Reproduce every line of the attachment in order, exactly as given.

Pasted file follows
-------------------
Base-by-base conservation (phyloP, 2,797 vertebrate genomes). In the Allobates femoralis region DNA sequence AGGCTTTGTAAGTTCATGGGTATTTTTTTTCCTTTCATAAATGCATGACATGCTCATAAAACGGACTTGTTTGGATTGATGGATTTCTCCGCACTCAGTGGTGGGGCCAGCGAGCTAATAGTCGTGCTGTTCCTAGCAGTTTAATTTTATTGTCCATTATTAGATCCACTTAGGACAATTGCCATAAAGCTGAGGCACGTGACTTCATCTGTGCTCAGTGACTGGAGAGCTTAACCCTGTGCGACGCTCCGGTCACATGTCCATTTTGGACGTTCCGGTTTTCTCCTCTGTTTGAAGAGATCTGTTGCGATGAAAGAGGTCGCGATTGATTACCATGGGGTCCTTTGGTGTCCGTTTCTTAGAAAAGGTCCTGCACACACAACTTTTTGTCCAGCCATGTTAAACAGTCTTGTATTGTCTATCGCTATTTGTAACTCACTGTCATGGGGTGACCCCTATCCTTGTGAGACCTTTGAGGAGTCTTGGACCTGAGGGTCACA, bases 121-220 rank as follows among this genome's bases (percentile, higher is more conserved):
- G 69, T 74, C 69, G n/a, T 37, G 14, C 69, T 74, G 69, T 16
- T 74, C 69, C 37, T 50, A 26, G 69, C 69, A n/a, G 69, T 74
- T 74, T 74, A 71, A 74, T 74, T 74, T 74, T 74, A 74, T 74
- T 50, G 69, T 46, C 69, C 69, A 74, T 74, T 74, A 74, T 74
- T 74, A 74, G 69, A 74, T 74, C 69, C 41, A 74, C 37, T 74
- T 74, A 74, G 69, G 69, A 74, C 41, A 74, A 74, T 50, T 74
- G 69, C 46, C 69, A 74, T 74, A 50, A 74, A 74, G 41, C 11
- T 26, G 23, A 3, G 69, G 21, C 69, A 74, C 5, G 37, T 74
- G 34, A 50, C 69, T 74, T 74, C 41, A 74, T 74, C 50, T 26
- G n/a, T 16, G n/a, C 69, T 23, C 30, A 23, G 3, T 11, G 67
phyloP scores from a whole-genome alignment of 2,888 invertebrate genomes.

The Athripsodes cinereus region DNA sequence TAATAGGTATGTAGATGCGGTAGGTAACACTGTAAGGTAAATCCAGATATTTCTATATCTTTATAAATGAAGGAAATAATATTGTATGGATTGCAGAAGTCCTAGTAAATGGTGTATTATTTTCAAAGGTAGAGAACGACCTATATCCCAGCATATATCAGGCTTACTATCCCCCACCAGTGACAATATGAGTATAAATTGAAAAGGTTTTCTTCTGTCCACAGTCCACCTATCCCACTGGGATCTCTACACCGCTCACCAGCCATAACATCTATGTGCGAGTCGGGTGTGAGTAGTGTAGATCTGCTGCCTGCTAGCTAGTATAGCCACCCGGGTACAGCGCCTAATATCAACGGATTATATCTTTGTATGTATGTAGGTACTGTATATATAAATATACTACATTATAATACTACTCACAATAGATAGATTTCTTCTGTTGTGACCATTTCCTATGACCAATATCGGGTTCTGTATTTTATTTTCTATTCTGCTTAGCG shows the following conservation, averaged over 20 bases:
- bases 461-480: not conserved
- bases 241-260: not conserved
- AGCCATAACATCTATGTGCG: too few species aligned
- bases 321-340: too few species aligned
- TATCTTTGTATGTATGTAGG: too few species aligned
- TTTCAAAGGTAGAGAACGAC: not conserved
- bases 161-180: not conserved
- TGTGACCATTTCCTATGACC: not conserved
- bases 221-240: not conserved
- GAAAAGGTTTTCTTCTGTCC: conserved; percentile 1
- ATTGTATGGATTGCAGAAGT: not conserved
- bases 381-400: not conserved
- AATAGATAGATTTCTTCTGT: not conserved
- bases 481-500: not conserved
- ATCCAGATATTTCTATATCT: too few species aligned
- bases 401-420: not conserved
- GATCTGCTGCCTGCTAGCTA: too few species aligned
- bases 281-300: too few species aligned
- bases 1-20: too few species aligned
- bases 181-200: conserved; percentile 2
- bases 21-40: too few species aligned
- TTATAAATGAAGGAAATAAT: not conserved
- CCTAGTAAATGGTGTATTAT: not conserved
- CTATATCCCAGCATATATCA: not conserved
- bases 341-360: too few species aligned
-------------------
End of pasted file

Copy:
Base-by-base conservation (phyloP, 2,797 vertebrate genomes). In the Allobates femoralis region DNA sequence AGGCTTTGTAAGTTCATGGGTATTTTTTTTCCTTTCATAAATGCATGACATGCTCATAAAACGGACTTGTTTGGATTGATGGATTTCTCCGCACTCAGTGGTGGGGCCAGCGAGCTAATAGTCGTGCTGTTCCTAGCAGTTTAATTTTATTGTCCATTATTAGATCCACTTAGGACAATTGCCATAAAGCTGAGGCACGTGACTTCATCTGTGCTCAGTGACTGGAGAGCTTAACCCTGTGCGACGCTCCGGTCACATGTCCATTTTGGACGTTCCGGTTTTCTCCTCTGTTTGAAGAGATCTGTTGCGATGAAAGAGGTCGCGATTGATTACCATGGGGTCCTTTGGTGTCCGTTTCTTAGAAAAGGTCCTGCACACACAACTTTTTGTCCAGCCATGTTAAACAGTCTTGTATTGTCTATCGCTATTTGTAACTCACTGTCATGGGGTGACCCCTATCCTTGTGAGACCTTTGAGGAGTCTTGGACCTGAGGGTCACA, bases 121-220 rank as follows among this genome's bases (percentile, higher is more conserved):
- G 69, T 74, C 69, G n/a, T 37, G 14, C 69, T 74, G 69, T 16
- T 74, C 69, C 37, T 50, A 26, G 69, C 69, A n/a, G 69, T 74
- T 74, T 74, A 71, A 74, T 74, T 74, T 74, T 74, A 74, T 74
- T 50, G 69, T 46, C 69, C 69, A 74, T 74, T 74, A 74, T 74
- T 74, A 74, G 69, A 74, T 74, C 69, C 41, A 74, C 37, T 74
- T 74, A 74, G 69, G 69, A 74, C 41, A 74, A 74, T 50, T 74
- G 69, C 46, C 69, A 74, T 74, A 50, A 74, A 74, G 41, C 11
- T 26, G 23, A 3, G 69, G 21, C 69, A 74, C 5, G 37, T 74
- G 34, A 50, C 69, T 74, T 74, C 41, A 74, T 74, C 50, T 26
- G n/a, T 16, G n/a, C 69, T 23, C 30, A 23, G 3, T 11, G 67
phyloP scores from a whole-genome alignment of 2,888 invertebrate genomes.

The Athripsodes cinereus region DNA sequence TAATAGGTATGTAGATGCGGTAGGTAACACTGTAAGGTAAATCCAGATATTTCTATATCTTTATAAATGAAGGAAATAATATTGTATGGATTGCAGAAGTCCTAGTAAATGGTGTATTATTTTCAAAGGTAGAGAACGACCTATATCCCAGCATATATCAGGCTTACTATCCCCCACCAGTGACAATATGAGTATAAATTGAAAAGGTTTTCTTCTGTCCACAGTCCACCTATCCCACTGGGATCTCTACACCGCTCACCAGCCATAACATCTATGTGCGAGTCGGGTGTGAGTAGTGTAGATCTGCTGCCTGCTAGCTAGTATAGCCACCCGGGTACAGCGCCTAATATCAACGGATTATATCTTTGTATGTATGTAGGTACTGTATATATAAATATACTACATTATAATACTACTCACAATAGATAGATTTCTTCTGTTGTGACCATTTCCTATGACCAATATCGGGTTCTGTATTTTATTTTCTATTCTGCTTAGCG shows the following conservation, averaged over 20 bases:
- bases 461-480: not conserved
- bases 241-260: not conserved
- AGCCATAACATCTATGTGCG: too few species aligned
- bases 321-340: too few species aligned
- TATCTTTGTATGTATGTAGG: too few species aligned
- TTTCAAAGGTAGAGAACGAC: not conserved
- bases 161-180: not conserved
- TGTGACCATTTCCTATGACC: not conserved
- bases 221-240: not conserved
- GAAAAGGTTTTCTTCTGTCC: conserved; percentile 1
- ATTGTATGGATTGCAGAAGT: not conserved
- bases 381-400: not conserved
- AATAGATAGATTTCTTCTGT: not conserved
- bases 481-500: not conserved
- ATCCAGATATTTCTATATCT: too few species aligned
- bases 401-420: not conserved
- GATCTGCTGCCTGCTAGCTA: too few species aligned
- bases 281-300: too few species aligned
- bases 1-20: too few species aligned
- bases 181-200: conserved; percentile 2
- bases 21-40: too few species aligned
- TTATAAATGAAGGAAATAAT: not conserved
- CCTAGTAAATGGTGTATTAT: not conserved
- CTATATCCCAGCATATATCA: not conserved
- bases 341-360: too few species aligned